at least 8 characters, complex: a mixture of at least 3 of the following: upper case letters, lower case letters, digits and punctuation

not guessable by any program in a reasonable time, for instance less than one week.

changed regularly: a good change policy is every 3 months

Beware that someone may see you typing it. If you accidentally type your password instead of your login name, it may appear in system log files



Combating cyber security tips

While the threat of cyber-attacks is growing, many organisations struggle to even get the basic safeguards in place to protect their infrastructure and data. Practical security measures that emerged from the roundtable included:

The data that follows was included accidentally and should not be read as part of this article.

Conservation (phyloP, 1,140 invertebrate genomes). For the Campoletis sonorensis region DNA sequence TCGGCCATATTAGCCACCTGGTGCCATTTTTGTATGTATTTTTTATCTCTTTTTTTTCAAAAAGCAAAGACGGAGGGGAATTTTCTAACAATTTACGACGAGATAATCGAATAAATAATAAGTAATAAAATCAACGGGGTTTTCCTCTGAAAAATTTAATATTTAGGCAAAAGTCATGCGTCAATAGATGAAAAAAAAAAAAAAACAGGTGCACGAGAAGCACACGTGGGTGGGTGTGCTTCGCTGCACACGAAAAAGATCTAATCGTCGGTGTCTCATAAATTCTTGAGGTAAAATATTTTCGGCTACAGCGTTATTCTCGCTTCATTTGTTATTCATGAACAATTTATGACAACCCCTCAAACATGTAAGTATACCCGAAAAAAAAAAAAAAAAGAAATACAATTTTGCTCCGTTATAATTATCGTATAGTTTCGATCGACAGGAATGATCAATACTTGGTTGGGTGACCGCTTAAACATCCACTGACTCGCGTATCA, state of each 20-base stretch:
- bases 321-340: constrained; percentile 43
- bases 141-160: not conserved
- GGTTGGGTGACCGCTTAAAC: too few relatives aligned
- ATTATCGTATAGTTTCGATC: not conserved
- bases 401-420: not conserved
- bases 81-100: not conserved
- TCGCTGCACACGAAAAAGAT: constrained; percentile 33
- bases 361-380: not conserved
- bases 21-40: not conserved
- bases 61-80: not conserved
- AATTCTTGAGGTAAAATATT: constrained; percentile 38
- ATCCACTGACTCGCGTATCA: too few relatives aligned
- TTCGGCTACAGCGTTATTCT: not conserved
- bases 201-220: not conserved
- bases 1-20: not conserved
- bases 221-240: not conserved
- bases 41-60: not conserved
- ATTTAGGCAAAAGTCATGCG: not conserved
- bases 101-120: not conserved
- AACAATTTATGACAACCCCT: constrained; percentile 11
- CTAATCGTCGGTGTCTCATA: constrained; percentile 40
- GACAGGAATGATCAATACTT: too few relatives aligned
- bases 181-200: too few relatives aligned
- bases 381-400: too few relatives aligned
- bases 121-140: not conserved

Regularly patching firewalls

 Updating firmware

 Setting strong passwords

 Changing the password your Wi-Fi router came with


Asking employees who use their own devices at work to install anti-virus software and to switch on firewalls.

Find the Motivation

Security awareness is important for all aspects of life, not just in the workplace. This is especially true in today’s always-on culture, where people are routinely exposed to phishing, password challenges, data theft and other social engineering tactics. By raising awareness of security issues and concerns in a wider context, such as how to better protect their families and personal finances, employees will be more engaged and their emotional interest will be sparked.


Creating an air of healthy competition will raise interest in the awareness program, especially where departments are encouraged to compete against each other for the top spot based on factors such as which caught the most phishing emails or reported the most suspected incidents.